How does one leave a middling – that is, average – life behind? And what does an unconventional existence look like?

In the second installment of a three-part series, local author R.S. Vern explores these questions and continues the story of Haee, a cat which is pretty average in every way, save for his exceptionally long tail. The first book in this illustrated series, Haee: The Cat with a Crooked Tail, saw the titular feline leaving behind a comfortable and routine life with his owners, Tom and Jane, to experience life on the streets.

Like the first book, The Unconventional Life of Haee features appealing illustrations which are whimsical but tempered with a dash of quirky, Edward Gorey-style grimness. As the story opens, Haee’s explorations have taken him to the back alley behind the neighbourhood. Here, he befriends a motley crew of cats, including Whie, who is ostracised by the others because of her “unusually big red nose”.

Unlike the others, Haee is attracted to Whie, who he finds “really special and interesting”, and not just because of her oversize schnoz. For starters, the latter is vegetarian – her way of “saving the world and making it a better and more harmonious place to live in”.

Whie’s “queer eating habit” befuddles all the other cats, except Haee. (It’s easy to see the parallel to the human world here: As a once-vegetarian, I can honestly say that few things perplex omnivores more than someone who won’t eat anything which once had a pulse.) Fascinated, Haee learns to eat leftover pizza discarded in the alley instead of the usual roaches and rats. He even goes so far as to implement a set of rules forbidding the alley cats from eating any living creature.

As with many noble New Year’s resolutions and good intentions, things go according to plan for a while. However, it doesn’t take too long before the cats tire of their new lifestyles and revert to their old, roach-hunting ways. Disillusioned, Haee decides to move on without Whie, who is perfectly “comfortable with her life” in the alley.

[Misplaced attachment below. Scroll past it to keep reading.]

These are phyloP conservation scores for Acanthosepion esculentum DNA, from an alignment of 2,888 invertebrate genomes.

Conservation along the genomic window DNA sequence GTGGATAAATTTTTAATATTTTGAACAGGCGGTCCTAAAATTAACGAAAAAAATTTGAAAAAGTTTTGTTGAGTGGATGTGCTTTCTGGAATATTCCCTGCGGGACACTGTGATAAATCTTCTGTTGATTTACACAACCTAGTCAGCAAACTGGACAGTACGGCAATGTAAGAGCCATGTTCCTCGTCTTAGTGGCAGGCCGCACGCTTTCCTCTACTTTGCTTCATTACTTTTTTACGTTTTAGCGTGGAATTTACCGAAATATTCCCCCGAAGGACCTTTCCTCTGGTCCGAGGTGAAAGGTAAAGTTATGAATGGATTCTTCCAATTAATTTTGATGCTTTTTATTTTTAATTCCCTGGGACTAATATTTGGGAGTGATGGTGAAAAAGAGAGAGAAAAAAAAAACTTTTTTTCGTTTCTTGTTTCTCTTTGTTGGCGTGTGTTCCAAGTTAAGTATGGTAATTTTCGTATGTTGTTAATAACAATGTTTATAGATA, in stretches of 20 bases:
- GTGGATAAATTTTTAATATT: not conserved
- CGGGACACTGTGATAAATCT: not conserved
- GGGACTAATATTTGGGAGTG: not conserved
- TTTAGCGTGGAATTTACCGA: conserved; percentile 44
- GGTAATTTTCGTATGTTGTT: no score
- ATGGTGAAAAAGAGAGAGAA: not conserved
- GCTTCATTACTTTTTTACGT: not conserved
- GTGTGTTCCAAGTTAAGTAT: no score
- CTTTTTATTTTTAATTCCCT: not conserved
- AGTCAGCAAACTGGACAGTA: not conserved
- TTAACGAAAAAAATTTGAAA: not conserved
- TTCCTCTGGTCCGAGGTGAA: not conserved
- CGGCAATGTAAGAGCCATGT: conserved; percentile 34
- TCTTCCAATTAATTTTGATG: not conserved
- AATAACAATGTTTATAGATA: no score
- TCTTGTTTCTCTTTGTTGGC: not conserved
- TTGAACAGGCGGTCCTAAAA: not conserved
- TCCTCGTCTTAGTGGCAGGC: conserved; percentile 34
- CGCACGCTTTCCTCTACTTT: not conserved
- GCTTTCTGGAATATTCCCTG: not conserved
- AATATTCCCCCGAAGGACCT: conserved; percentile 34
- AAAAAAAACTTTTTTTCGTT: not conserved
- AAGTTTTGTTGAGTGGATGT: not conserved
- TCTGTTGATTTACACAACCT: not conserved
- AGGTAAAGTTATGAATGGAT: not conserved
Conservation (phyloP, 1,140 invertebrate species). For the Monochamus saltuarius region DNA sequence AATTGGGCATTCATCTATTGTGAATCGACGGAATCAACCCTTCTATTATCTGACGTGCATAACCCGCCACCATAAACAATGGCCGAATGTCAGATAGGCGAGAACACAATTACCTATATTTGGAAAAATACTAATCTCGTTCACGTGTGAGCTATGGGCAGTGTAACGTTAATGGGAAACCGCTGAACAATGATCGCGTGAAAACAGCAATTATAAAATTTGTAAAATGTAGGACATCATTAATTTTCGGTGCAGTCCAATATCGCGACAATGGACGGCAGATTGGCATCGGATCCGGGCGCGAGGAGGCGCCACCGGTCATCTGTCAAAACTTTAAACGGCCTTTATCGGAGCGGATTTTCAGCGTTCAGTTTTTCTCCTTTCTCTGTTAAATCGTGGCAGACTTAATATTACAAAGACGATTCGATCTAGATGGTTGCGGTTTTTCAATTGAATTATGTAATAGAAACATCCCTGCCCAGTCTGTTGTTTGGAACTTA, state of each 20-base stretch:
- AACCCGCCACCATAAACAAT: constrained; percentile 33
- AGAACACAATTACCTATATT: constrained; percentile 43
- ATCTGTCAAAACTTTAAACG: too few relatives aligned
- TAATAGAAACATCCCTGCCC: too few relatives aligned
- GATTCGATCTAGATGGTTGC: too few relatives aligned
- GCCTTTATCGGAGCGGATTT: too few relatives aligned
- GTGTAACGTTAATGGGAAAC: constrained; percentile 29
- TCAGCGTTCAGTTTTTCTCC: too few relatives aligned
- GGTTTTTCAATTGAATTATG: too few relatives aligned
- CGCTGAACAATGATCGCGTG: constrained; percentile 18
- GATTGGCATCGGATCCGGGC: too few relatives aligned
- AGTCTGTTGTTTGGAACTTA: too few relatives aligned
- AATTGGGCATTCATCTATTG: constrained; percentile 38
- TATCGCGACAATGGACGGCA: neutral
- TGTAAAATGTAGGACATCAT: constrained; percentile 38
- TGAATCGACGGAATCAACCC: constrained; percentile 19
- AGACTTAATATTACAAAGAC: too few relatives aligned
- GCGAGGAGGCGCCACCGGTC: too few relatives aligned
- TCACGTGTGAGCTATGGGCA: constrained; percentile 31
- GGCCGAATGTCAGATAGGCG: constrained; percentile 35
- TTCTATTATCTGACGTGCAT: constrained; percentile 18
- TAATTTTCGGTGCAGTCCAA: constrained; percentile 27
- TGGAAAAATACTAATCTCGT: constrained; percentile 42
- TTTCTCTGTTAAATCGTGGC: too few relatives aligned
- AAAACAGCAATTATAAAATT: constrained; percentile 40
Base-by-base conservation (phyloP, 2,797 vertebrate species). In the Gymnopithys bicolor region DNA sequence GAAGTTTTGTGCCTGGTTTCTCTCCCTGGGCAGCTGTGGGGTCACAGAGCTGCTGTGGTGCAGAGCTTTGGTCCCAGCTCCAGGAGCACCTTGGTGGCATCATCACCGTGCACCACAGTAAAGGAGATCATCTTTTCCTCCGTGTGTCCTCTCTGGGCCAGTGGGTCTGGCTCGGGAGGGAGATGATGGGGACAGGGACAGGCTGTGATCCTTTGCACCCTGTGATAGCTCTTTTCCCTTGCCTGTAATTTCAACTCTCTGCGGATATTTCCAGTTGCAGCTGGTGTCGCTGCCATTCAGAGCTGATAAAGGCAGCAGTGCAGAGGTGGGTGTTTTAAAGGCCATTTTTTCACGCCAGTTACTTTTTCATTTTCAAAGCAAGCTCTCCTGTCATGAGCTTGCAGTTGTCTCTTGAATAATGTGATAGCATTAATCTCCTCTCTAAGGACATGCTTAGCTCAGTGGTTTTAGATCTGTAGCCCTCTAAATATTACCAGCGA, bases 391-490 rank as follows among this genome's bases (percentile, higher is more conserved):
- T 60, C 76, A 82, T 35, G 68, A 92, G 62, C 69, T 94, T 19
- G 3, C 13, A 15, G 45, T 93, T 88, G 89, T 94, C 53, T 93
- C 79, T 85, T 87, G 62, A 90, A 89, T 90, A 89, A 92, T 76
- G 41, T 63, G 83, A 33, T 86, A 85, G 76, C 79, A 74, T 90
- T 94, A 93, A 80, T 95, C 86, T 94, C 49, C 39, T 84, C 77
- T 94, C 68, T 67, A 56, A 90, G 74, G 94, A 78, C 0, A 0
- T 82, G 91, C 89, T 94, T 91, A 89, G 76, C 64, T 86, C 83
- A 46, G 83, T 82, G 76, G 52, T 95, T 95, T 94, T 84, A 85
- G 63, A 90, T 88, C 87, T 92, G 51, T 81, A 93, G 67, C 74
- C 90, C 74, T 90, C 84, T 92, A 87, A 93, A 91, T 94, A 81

Ending on an inconclusive note, this book sets the stage for book three, where we’ll (hopefully) find out the answers to questions such as: Will Haee return to a safe and comfortable life with Tom and Jane? Will he see Whie again? And will he ever find the different life he is looking for? Then again, as the author notes, perhaps life is not about achieving that perfect ending, but “having that extraordinary journey”, where dreaming and searching never stops.

The Unconventional Life of Haee, Tuesday, September 18, 2012
By Lynette Koh, Senior Writer, ilovebooks.com

To buy the book or download a sample chapter, please go to http://www.ilovebooks.com/ebooks/home/D1ABC7BD-D378-4CD7-AE59-57015B118FAF/The_unconventional_life_of_Haee .

A bittersweet book review on “Haee The cat with a crooked tail”

Book review from ilovebooks.com

What does it mean to be “middling”? The Merriam-Webster dictionary describes it as being of “middle, medium, or moderate size, degree, or quality”. In other words, average. In this charming illustrated book for children and adults, local author R.S. Vern explores the middling life through the eyes of Haee, a cat which is pretty ordinary save for its unusually long and crooked tail.

The first installment in a planned trilogy, the story sees Haee leaving his comfy home to explore the world. After losing his way, he is adopted by Tom Stuck and Jane Fruss, a very ordinary sort of couple. Haee gets used to leading a routine life with his new owners, but eventually gets bored and heads for the streets, where he befriends the alley cats, including Whie, a cat with an unnaturally big nose.

Bittersweet and seemingly simple, this story embodies the ambivalence the author feels about an average, middle-class existence – possibly mundane, yes, but reassuring in its certainties and not without its own joys.

So, on one hand, you have Tom and Jane, a middling couple who always “wake up early for work, go for evening jogs and sleep early at night”. They do have secret dreams: Organic food-loving Tom fantasises about moving away from the city, while Jane wishes she could fly away and see the world. However, they continue going about their routine lives, never acting on these inner desires.

On the other hand, there are also moments in the book where the author hints at the possibility that the things which prevent us from making major life changes may actually be much less frightening than we think.

Early in the story, for example, Haee gets lost after he enters a black hole he comes upon after leaving home. “Alone and terribly frightened”, he regrets his earlier curiosity and swears never to “act so foolishly and recklessly again”.  At this moment, he is petrified when he sees “a pair of huge claws coming at him” in the darkness, but the claws turn out to be the (skinny) hands of Tom Stuck, who rescues Haee from the black hole.

By making it apparent to the reader that the things which frightened Haee so greatly are actually pretty harmless, Vern slips in an important point: Perhaps it isn’t that scary or difficult to create a life less ordinary.

Haee: The Cat with a Crooked Tail, Wednesday, August 08, 2012
By Lynette Koh, Senior Writer, Mediacorp Pte Ltd http://www.ilovebooks.com